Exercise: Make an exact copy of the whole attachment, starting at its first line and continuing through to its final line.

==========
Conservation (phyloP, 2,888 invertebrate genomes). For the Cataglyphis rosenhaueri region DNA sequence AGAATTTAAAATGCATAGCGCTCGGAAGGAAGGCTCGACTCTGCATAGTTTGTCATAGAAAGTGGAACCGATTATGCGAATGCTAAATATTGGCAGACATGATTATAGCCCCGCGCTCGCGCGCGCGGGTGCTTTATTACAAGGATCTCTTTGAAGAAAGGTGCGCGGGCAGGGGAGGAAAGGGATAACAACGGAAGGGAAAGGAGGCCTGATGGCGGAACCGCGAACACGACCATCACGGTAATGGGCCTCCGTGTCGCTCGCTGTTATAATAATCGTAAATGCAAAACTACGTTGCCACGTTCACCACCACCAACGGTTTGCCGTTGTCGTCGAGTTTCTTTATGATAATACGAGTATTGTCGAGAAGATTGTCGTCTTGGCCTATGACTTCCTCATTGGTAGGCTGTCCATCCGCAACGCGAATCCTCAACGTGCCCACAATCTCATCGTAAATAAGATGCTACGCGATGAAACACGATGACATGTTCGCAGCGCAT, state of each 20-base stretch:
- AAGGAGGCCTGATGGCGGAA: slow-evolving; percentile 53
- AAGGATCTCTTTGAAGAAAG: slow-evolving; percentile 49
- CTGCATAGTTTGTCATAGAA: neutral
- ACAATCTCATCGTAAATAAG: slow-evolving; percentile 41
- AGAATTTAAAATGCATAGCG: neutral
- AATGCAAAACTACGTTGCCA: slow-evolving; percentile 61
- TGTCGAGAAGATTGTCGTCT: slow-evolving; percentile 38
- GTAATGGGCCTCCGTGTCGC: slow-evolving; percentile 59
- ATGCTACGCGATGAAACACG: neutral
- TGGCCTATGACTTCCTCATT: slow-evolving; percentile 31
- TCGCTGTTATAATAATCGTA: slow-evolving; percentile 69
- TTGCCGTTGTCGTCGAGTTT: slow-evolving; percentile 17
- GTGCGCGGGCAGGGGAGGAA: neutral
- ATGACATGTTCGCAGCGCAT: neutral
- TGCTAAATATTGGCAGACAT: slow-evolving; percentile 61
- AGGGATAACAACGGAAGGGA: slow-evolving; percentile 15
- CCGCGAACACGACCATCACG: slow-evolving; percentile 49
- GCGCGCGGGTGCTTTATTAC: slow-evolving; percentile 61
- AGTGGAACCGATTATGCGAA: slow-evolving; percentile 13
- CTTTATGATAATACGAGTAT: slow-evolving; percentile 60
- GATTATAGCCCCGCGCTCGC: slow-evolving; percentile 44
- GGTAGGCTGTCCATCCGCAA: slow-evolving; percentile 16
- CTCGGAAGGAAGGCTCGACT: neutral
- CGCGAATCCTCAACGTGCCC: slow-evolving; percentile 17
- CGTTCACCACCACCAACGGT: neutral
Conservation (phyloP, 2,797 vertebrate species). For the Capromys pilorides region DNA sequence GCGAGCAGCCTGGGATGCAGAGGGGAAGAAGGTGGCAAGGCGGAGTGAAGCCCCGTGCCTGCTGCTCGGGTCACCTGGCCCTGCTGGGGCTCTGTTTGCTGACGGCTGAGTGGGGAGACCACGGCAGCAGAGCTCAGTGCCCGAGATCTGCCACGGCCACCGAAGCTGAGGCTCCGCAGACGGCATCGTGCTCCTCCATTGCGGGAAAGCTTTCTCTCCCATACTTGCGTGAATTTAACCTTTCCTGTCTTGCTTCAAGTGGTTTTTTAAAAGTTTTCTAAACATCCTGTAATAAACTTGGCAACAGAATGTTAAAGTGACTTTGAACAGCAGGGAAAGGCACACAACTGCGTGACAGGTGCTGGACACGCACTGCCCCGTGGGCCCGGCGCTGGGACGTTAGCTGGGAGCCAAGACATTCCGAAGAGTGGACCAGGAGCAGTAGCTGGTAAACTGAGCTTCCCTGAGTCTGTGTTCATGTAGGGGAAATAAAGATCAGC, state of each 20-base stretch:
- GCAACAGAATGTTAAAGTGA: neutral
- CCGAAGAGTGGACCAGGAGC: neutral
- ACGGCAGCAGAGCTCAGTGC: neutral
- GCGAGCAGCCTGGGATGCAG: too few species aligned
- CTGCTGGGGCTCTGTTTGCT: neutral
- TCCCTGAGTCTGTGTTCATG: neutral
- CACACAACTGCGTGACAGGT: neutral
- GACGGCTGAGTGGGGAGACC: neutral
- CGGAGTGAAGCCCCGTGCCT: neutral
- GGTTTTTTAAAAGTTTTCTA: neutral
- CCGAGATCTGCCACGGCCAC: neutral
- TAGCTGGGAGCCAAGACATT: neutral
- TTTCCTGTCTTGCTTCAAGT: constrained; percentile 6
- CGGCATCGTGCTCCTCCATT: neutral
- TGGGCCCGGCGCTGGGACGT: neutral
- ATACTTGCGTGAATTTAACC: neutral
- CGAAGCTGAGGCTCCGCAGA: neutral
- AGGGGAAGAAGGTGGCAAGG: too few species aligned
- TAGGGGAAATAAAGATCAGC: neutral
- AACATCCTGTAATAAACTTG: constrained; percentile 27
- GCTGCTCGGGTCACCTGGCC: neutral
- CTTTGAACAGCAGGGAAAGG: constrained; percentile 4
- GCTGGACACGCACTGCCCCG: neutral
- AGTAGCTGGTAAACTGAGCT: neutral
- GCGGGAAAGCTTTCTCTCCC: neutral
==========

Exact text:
Conservation (phyloP, 2,888 invertebrate genomes). For the Cataglyphis rosenhaueri region DNA sequence AGAATTTAAAATGCATAGCGCTCGGAAGGAAGGCTCGACTCTGCATAGTTTGTCATAGAAAGTGGAACCGATTATGCGAATGCTAAATATTGGCAGACATGATTATAGCCCCGCGCTCGCGCGCGCGGGTGCTTTATTACAAGGATCTCTTTGAAGAAAGGTGCGCGGGCAGGGGAGGAAAGGGATAACAACGGAAGGGAAAGGAGGCCTGATGGCGGAACCGCGAACACGACCATCACGGTAATGGGCCTCCGTGTCGCTCGCTGTTATAATAATCGTAAATGCAAAACTACGTTGCCACGTTCACCACCACCAACGGTTTGCCGTTGTCGTCGAGTTTCTTTATGATAATACGAGTATTGTCGAGAAGATTGTCGTCTTGGCCTATGACTTCCTCATTGGTAGGCTGTCCATCCGCAACGCGAATCCTCAACGTGCCCACAATCTCATCGTAAATAAGATGCTACGCGATGAAACACGATGACATGTTCGCAGCGCAT, state of each 20-base stretch:
- AAGGAGGCCTGATGGCGGAA: slow-evolving; percentile 53
- AAGGATCTCTTTGAAGAAAG: slow-evolving; percentile 49
- CTGCATAGTTTGTCATAGAA: neutral
- ACAATCTCATCGTAAATAAG: slow-evolving; percentile 41
- AGAATTTAAAATGCATAGCG: neutral
- AATGCAAAACTACGTTGCCA: slow-evolving; percentile 61
- TGTCGAGAAGATTGTCGTCT: slow-evolving; percentile 38
- GTAATGGGCCTCCGTGTCGC: slow-evolving; percentile 59
- ATGCTACGCGATGAAACACG: neutral
- TGGCCTATGACTTCCTCATT: slow-evolving; percentile 31
- TCGCTGTTATAATAATCGTA: slow-evolving; percentile 69
- TTGCCGTTGTCGTCGAGTTT: slow-evolving; percentile 17
- GTGCGCGGGCAGGGGAGGAA: neutral
- ATGACATGTTCGCAGCGCAT: neutral
- TGCTAAATATTGGCAGACAT: slow-evolving; percentile 61
- AGGGATAACAACGGAAGGGA: slow-evolving; percentile 15
- CCGCGAACACGACCATCACG: slow-evolving; percentile 49
- GCGCGCGGGTGCTTTATTAC: slow-evolving; percentile 61
- AGTGGAACCGATTATGCGAA: slow-evolving; percentile 13
- CTTTATGATAATACGAGTAT: slow-evolving; percentile 60
- GATTATAGCCCCGCGCTCGC: slow-evolving; percentile 44
- GGTAGGCTGTCCATCCGCAA: slow-evolving; percentile 16
- CTCGGAAGGAAGGCTCGACT: neutral
- CGCGAATCCTCAACGTGCCC: slow-evolving; percentile 17
- CGTTCACCACCACCAACGGT: neutral
Conservation (phyloP, 2,797 vertebrate species). For the Capromys pilorides region DNA sequence GCGAGCAGCCTGGGATGCAGAGGGGAAGAAGGTGGCAAGGCGGAGTGAAGCCCCGTGCCTGCTGCTCGGGTCACCTGGCCCTGCTGGGGCTCTGTTTGCTGACGGCTGAGTGGGGAGACCACGGCAGCAGAGCTCAGTGCCCGAGATCTGCCACGGCCACCGAAGCTGAGGCTCCGCAGACGGCATCGTGCTCCTCCATTGCGGGAAAGCTTTCTCTCCCATACTTGCGTGAATTTAACCTTTCCTGTCTTGCTTCAAGTGGTTTTTTAAAAGTTTTCTAAACATCCTGTAATAAACTTGGCAACAGAATGTTAAAGTGACTTTGAACAGCAGGGAAAGGCACACAACTGCGTGACAGGTGCTGGACACGCACTGCCCCGTGGGCCCGGCGCTGGGACGTTAGCTGGGAGCCAAGACATTCCGAAGAGTGGACCAGGAGCAGTAGCTGGTAAACTGAGCTTCCCTGAGTCTGTGTTCATGTAGGGGAAATAAAGATCAGC, state of each 20-base stretch:
- GCAACAGAATGTTAAAGTGA: neutral
- CCGAAGAGTGGACCAGGAGC: neutral
- ACGGCAGCAGAGCTCAGTGC: neutral
- GCGAGCAGCCTGGGATGCAG: too few species aligned
- CTGCTGGGGCTCTGTTTGCT: neutral
- TCCCTGAGTCTGTGTTCATG: neutral
- CACACAACTGCGTGACAGGT: neutral
- GACGGCTGAGTGGGGAGACC: neutral
- CGGAGTGAAGCCCCGTGCCT: neutral
- GGTTTTTTAAAAGTTTTCTA: neutral
- CCGAGATCTGCCACGGCCAC: neutral
- TAGCTGGGAGCCAAGACATT: neutral
- TTTCCTGTCTTGCTTCAAGT: constrained; percentile 6
- CGGCATCGTGCTCCTCCATT: neutral
- TGGGCCCGGCGCTGGGACGT: neutral
- ATACTTGCGTGAATTTAACC: neutral
- CGAAGCTGAGGCTCCGCAGA: neutral
- AGGGGAAGAAGGTGGCAAGG: too few species aligned
- TAGGGGAAATAAAGATCAGC: neutral
- AACATCCTGTAATAAACTTG: constrained; percentile 27
- GCTGCTCGGGTCACCTGGCC: neutral
- CTTTGAACAGCAGGGAAAGG: constrained; percentile 4
- GCTGGACACGCACTGCCCCG: neutral
- AGTAGCTGGTAAACTGAGCT: neutral
- GCGGGAAAGCTTTCTCTCCC: neutral